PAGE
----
Monday, August 07, 2006

Trends in books and hobbies

Sandra's post of a few weeks ago has been bouncing around in my mind. She wrote a passionate piece about that miraculous feeling of clarity and wonder that happens when the vision you see in your head suddenly flows through your fingers and takes life. It could be words on a page or stitches on a pair of Lantern Moons--doesn't much matter. That feeling of walking-on-air delight is exactly the same.

In her post Sandra mentioned needlepoint which got me thinking about trends in both needlework and writing.

When I was a kid knitting was fairly popular but so was crochet. Oh, the wonders of the granny square afghan! I have a few of them dating way back into the mists of time and love them more than I can say. My mother made them from scraps of yarn leftover from other projects. The only new yarns she ever bought for a granny square afghan was the yarn used to make the borders. Sometimes it was a bright sunny yellow. Sometimes a cheerful cherry red. Occasionally a drop-dead gorgeous dramatic black. We also did cross-stitch, but not the more sophisticated counted cross stitch done today (which, by the way, just the merest thought of makes my head explode -- I can't can't CAN'T follow the charts!) but the stamped pattern on cheap fabric kind. My friend Teresa Garcia made one for me when I was eleven: Make New Friends, Keep the Old -- One Is Silver, The Other Is Gold. (I still have it.)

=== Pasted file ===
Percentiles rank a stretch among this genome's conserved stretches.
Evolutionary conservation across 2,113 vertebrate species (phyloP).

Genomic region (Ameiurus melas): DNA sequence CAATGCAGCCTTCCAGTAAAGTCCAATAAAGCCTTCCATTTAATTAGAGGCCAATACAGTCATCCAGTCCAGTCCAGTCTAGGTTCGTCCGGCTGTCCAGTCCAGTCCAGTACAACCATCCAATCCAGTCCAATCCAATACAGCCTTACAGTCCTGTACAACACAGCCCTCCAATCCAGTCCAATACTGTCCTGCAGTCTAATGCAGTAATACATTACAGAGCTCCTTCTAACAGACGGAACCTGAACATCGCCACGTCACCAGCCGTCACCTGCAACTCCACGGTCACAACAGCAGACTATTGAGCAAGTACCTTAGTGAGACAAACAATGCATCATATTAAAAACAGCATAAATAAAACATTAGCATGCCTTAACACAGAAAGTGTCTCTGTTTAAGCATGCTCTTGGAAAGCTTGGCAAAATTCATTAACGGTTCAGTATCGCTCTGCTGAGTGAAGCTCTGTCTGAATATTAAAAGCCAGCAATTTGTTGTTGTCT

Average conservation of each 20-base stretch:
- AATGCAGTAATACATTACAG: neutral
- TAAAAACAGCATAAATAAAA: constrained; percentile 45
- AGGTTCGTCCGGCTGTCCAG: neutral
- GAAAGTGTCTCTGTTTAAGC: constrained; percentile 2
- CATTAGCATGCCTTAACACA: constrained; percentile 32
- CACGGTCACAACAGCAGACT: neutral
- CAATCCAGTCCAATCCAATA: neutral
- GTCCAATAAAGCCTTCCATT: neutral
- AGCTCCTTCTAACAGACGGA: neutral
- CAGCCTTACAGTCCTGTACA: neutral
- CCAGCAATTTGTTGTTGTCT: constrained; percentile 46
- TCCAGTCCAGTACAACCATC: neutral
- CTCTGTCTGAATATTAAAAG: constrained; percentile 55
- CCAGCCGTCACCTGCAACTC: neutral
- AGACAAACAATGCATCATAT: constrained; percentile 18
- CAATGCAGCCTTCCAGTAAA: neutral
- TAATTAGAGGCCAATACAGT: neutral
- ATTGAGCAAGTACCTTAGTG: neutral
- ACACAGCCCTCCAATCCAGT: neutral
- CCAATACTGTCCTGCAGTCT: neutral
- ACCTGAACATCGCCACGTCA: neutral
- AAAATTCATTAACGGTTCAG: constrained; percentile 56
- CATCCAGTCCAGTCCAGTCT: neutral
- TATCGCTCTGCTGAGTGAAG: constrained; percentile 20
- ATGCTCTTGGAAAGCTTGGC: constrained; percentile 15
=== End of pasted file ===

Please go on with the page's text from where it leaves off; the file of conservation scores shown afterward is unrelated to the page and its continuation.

(Family Circle offer from June 1970 - Julie Nixon Eisenhower's Crewel Kit)

(At least our needlework managed true

Crochet remained very popular in the late 60s and into the early 70s. Crocheted bikinis, vests, scarves, slippers--I made them all. Crochet in 1970 was all about big hooks and triple strands of Red Heart or Aunt Lydia's Rug Yarn. Crewel was very popular around 1972. I worshipped at the altar of Erica Wilson and Elsa Williams, the queens of traditional (and non-traditional) embroidery.

(You're looking at my four-way bargello attempt c. 1982 which was really going quite well until I lost interest. Why did I lose interest? I haven't a clue.)